Decolonial Dialogues

Towards a New Relational Ethic between Africa and Europe

To this day, colonialism – as a system of injustice and its consequences – continues to shape the relationship between Africa and Europe. Dealing with this colonial legacy is a multi-layered, often contradictory, and above all open process. Unfortunately, it is still in its infancy in terms of receiving a broad public and political reception in Germany. Against the background of a centuries-old entangled history between the two continents, systemic decolonisation can only succeed as a joint effort.

4-part online series

The Decolonial Dialogues of the Heinrich Böll Foundation do not aim to provide ready-made answers, but to promote mutual learning through encounters. As an interactive “think lab”, the dialogues are intended to stimulate inclusivity while seeing and speaking beyond the common stereotypes and exclusionary standardisations. It is about motivations and experiences that are – and can remain – multi-voiced, open, and unfinished.

The exciting question is: How can transformative steps towards post-colonial realities in Europe and Africa as well as relations with each other flow forth from this process? The answer remains open!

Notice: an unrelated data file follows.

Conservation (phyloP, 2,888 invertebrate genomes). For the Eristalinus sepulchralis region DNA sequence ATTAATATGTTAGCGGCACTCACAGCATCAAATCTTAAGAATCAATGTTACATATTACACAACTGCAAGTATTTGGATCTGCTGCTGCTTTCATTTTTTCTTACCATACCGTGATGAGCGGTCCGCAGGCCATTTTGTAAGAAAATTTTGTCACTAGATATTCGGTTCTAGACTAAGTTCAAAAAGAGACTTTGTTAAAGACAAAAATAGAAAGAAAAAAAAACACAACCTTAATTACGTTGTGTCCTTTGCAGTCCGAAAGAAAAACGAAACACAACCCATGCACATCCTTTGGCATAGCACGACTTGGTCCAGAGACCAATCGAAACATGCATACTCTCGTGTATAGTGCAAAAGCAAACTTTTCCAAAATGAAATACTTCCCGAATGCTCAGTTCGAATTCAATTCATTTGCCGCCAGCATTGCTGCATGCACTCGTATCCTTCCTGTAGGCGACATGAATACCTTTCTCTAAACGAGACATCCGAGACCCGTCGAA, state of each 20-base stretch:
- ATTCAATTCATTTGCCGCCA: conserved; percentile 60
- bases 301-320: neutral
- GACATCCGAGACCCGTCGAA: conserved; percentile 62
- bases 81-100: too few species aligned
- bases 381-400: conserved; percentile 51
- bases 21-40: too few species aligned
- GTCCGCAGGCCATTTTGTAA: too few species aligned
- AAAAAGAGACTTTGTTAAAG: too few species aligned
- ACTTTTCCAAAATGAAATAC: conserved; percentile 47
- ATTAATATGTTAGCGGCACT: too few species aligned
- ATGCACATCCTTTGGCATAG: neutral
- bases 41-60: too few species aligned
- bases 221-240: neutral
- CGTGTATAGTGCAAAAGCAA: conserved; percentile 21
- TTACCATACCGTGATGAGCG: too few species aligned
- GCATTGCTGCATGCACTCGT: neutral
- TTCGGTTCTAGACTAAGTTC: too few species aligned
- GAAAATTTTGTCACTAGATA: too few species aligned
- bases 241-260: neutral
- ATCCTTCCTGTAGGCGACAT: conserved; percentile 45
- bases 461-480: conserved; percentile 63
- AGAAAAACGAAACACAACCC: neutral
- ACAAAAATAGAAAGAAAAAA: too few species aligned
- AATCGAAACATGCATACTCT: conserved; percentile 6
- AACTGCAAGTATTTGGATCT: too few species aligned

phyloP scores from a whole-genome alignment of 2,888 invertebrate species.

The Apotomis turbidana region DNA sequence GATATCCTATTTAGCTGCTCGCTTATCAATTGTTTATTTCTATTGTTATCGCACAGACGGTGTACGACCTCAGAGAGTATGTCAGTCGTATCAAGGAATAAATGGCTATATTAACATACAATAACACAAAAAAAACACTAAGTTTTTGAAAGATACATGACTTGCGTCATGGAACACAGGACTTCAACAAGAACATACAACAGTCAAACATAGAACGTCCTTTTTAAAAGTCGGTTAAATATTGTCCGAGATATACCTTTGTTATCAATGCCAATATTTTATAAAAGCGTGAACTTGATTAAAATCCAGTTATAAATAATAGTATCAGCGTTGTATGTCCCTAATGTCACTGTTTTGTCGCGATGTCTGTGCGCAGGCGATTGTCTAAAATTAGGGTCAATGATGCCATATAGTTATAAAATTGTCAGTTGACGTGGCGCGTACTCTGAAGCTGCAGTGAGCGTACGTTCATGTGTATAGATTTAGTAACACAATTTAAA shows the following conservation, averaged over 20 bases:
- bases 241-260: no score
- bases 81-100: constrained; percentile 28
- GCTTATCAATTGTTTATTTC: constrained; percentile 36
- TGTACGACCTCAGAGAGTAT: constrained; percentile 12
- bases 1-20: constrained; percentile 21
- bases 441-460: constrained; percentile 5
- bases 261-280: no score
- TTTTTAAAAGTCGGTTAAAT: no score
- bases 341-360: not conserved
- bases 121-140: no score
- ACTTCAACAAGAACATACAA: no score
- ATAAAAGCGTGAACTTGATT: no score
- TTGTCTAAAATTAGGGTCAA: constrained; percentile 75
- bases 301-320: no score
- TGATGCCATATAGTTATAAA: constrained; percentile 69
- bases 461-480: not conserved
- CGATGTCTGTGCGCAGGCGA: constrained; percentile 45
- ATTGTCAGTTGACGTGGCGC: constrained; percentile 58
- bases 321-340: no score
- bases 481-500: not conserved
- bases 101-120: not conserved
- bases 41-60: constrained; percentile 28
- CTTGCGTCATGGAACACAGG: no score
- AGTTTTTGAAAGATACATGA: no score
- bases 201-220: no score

Events


I Release of Forces

March 1st 2022

The Heinrich Böll Foundation’s Decolonial Dialogues are dedicated to the question of how a new relational ethic between Europe and Africa can be made possible by coming to terms with this history of asymmetrical relations. How can the memories of colonial violence, enslavement, forced labour, dispossession, and destruction become the starting point for shaping a post-colonial future? What is to be done by the former colonial powers in terms of restitution and reparations to symbolically and materially compensate for historical injustices? What forces could the recognition of colonial history release to help foster joint contributions in dealing with global challenges?

The Decolonial Dialogues aim to create new spaces in order to reveal previously underexposed aspects of the public reception of decolonisation, facilitating conversations based on multiperspectivity and polycentrism. With our first event ”Release of forces" we jointly approach current challenges of decolonial transformation and introduce the three thematic areas that will follow in the dialogue series.

Dr. Philmon Ghirmai, State Chair Alliance 90 / The Greens Berlin